On 27 November 2021 we could see almost 12,000 m3 of ephedra amassed in the bazaar, enough to make the equivalent of 220 MT of meth. By 8 January 2022, the inventory was already depleted and by 23rd January it was gone.
Even if we take into consideration the seasonal nature of the crop and the potential for falling inventory in the spring prior to the new harvest, Abdul Wadood bazaar has never been completely denuded of stocks.
The price of meth and ephedrine are also through the roof at $550/kg and $256/kg respectively; the market is clearly concerned about future supply.
It seems too early to say how we read these drug control efforts by the Taliban. The next important date on the agricultural calendar will be in late July when the ephedra harvest is due. This is a crop that might be easier to ban outright. It doesn’t have the deep-seated tradition of poppy or the geographic coverage. Nor is it cultivated widely by hundreds of thousands of farmers and their families in the Pashtoon heartlands of the east and south.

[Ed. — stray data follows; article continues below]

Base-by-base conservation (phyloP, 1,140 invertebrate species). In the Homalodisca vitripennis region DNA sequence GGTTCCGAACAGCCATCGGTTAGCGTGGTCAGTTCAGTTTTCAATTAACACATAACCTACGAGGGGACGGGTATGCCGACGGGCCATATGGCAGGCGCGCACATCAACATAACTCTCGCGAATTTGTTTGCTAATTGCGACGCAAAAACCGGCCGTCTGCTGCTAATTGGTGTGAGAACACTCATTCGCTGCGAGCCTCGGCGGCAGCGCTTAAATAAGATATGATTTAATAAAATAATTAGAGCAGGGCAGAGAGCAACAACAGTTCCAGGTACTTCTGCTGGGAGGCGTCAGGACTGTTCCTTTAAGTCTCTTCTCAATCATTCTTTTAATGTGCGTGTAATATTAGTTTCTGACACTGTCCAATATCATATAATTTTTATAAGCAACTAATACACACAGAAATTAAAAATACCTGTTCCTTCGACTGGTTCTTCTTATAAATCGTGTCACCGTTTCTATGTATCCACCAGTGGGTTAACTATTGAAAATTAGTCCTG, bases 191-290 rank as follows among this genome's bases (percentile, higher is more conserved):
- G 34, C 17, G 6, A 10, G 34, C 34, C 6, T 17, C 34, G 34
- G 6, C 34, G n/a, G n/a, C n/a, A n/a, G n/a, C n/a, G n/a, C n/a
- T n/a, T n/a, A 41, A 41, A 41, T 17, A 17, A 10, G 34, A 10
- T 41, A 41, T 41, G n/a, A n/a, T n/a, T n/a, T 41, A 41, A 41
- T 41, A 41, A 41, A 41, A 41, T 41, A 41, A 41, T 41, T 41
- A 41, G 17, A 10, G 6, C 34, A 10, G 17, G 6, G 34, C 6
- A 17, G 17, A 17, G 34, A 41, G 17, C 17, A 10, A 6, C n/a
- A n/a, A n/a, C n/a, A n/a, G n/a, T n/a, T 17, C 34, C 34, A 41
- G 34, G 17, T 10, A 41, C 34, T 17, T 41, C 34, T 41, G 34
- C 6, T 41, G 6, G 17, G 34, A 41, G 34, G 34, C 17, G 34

Ephedra primarily grows wild in the mountains of the central highlands and, until recently, its harvest was dominated by some of the poorest members of these mountain communities.
Despite its relative obscurity when compared to poppy, the meth economy was worth an estimated $580 million per annum (even before the hike in prices caused by the ban) and created almost 2.5 million labour days of employment, much of it in some of the most marginal areas.
There could be some deeply troubling times ahead. Perhaps in the short term the Taliban can turn these spigots off one by one: firstly, the second opium crop in the Southwest, then the ephedra crop in the highlands, followed by the autumn opium crop across the entire country. Maybe then it can act against the trade. The Taliban could argue that the rural population can take the hit in the short term, having benefited from the rise in prices resulting from their prohibition.
But this will not be the case for all and for many this “windfall” will not last for long. In the past it was the urban areas and security forces that absorbed those from the countryside fleeing a poppy ban. This is not an option in the current economic circumstances.
Nor will so called alternative development projects with their bias to crop substitution fill the hole in the absence of wider development efforts and economic growth. In the absence of a meaningful plan there appears to be a much heightened risk of greater levels of rural poverty and an exodus of people fleeing Afghanistan.